How Much Fame Is Enough?
In its recent decision in Joseph Phelps Vineyards, LLC v. Fairmont Holdings, LLC, the Court of Appeals for the Federal Circuit clarified the proper interpretation of the fame of the mark factor in determining whether there is a likelihood of confusion under the long-established multifactor test set forth in Application of E. I. DuPont DeNemours & Co., 476 F.2d 1357, 1361 (CCPA 1973). The Court vacated the Trademark Trial and Appeal Board’s decision declining to find the senior user’s mark to be “famous” for purposes of deciding the issue of likelihood of confusion, and remanded the case for the Board to apply the correct standard for fame.
The appeal arose out of a cancellation proceeding in which Joseph Phelps Vineyards, which owned a registration of INSIGNIA for wines, petitioned to cancel Fairmont Holdings’ registration of ALEC BRADLEY STAR INSIGNIA for cigars, tobacco, cigar boxes, cigar cutters and cigar tubes. The ground for the cancellation was priority and likelihood of confusion. There was no issue as to priority; Phelps’ registration predated both Fairmont’s filing date and its claimed first use date.
The Board began its analysis by considering the fame of Phelps’ mark. The evidence showed that Phelps had used INSIGNIA for wine since 1978. Since 2000, it sold between 10,000 and 15,000 cases of wines annually, which generated revenues of $13 million to $20 million per year. Phelps sold its wine to wine distributors, directly to house accounts that are mainly restaurants and bars, through its wine club, and through a company store at its winery. Information about its wines was available on Phelps’ website, through which its wines could also be purchased. INSIGNIA wine won the WINE SPECTATOR Wine of the Year award in 2005, and references to JPV INSIGNIA wine have appeared in “dozens, if not hundreds” of news articles over the years. The Board noted that two articles Phelps relied on were not about Phelps’ wine. Instead, the articles mentioned Phelps and its use of trademarks, including INSIGNIA, in discussing California wine makers using trademarks for blends of grapes. Based on this evidence, the Board concluded “while it appears that [Phelps’] INSIGNIA branded wine has met with success in the marketplace, we are not persuaded on this record that [Phelps’] mark is a famous mark.”
In a per curiam decision reversing the Board, the Court held that the Board erred in analyzing the fame of the INSIGNIA mark as an all-or-nothing factor and discounting it entirely in reaching its conclusion that the parties’ marks were not likely to cause confusion. Because of this error, the Board did not properly apply the totality of the circumstances standard, which required it to consider all the relevant factors on a scale appropriate to their merits.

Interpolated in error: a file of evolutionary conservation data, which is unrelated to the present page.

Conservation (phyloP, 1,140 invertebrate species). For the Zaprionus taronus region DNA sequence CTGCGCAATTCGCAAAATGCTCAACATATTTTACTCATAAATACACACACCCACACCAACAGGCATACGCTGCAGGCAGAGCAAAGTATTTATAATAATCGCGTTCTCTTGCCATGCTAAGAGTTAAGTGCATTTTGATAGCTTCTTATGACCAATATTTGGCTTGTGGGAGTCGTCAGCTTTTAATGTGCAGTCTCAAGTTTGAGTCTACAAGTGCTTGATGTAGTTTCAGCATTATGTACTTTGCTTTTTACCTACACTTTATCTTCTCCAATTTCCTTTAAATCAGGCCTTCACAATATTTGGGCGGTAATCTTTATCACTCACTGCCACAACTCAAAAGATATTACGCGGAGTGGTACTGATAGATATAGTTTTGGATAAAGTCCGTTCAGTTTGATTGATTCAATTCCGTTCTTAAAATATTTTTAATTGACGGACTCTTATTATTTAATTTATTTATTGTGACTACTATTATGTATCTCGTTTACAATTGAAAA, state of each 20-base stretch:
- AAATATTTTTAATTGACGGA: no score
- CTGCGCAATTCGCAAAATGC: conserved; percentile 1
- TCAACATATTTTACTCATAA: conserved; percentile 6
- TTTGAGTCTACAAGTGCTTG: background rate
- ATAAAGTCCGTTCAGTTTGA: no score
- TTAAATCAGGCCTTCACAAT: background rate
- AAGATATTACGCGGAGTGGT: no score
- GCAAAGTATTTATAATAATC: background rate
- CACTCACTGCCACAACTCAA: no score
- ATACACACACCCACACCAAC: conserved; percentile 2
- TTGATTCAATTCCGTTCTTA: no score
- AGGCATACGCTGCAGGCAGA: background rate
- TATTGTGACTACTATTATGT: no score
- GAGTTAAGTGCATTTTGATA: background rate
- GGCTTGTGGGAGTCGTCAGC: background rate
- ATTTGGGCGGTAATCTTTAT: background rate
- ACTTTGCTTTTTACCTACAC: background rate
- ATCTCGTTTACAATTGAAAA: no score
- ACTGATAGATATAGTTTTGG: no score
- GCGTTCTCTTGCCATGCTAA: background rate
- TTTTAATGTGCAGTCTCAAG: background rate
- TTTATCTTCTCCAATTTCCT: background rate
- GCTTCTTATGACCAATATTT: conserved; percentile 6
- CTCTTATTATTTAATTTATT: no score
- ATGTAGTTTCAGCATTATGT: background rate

The Board’s all-or-nothing measure of fame was similar to the analysis appropriate for a dilution claim. While fame for dilution purposes is an either/or proposition, in the context of likelihood of confusion, fame varies along a spectrum from very strong to very weak, which must be determined based on the market for the specific product or service.
The Court noted the evidence of record showing that INSIGNIA wine was renowned, both in the wine market and among consumers of fine wine, specifically mentioning the awards INSIGNIA wine had received and the many articles of record mentioning INSIGNIA wine. Based on this evidence, the Court was “perplexed” that the Board found that INSIGNIA wine has no “fame” and gave no weight to this factor. The Court held that the Board applied the incorrect standard because fame must be determined from the viewpoint of consumers of similar products. The record showed that consumers and the wine market recognized the INSIGNIA trademark. The Court therefore held it was error to refuse to accord any “fame” to Phelps’ mark, and in this case the “fame” factor warranted reasonable weight, among the totality of the circumstances.
In a concurring opinion, Judge Newman agreed with the majority’s conclusion and reasoning regarding fame, but also believed the Board erred in its analysis of the relatedness of the parties’ products and the similarity of the marks as actually used. She therefore would have directed the Board to reconsider all the relevant factors on the question of likelihood of confusion.
Courts typically focus on the strength of the senior mark, rather than its fame, in determining whether a likelihood of confusion exists. Although strength and fame are similar, they are not identical. “Strength” is a combination of a mark’s conceptual distinctiveness on a spectrum ranging from descriptive to arbitrary or fanciful, combined with the extent of the relevant public’s recognition of the mark in the marketplace. The wording of this factor in the DuPont decision as the “fame of the prior mark (sales, advertising, length of use),” frames the standard in terms of “fame” as a matter of commercial renown instead of conceptual “strength.” Although the Court’s Phelps decision does not change the DuPont test, it confirms that “fame” under DuPont refers to a mark’s strength as typically discussed in infringement cases and should be evaluated on a spectrum rather than the all or nothing “fame” required for a dilution claim.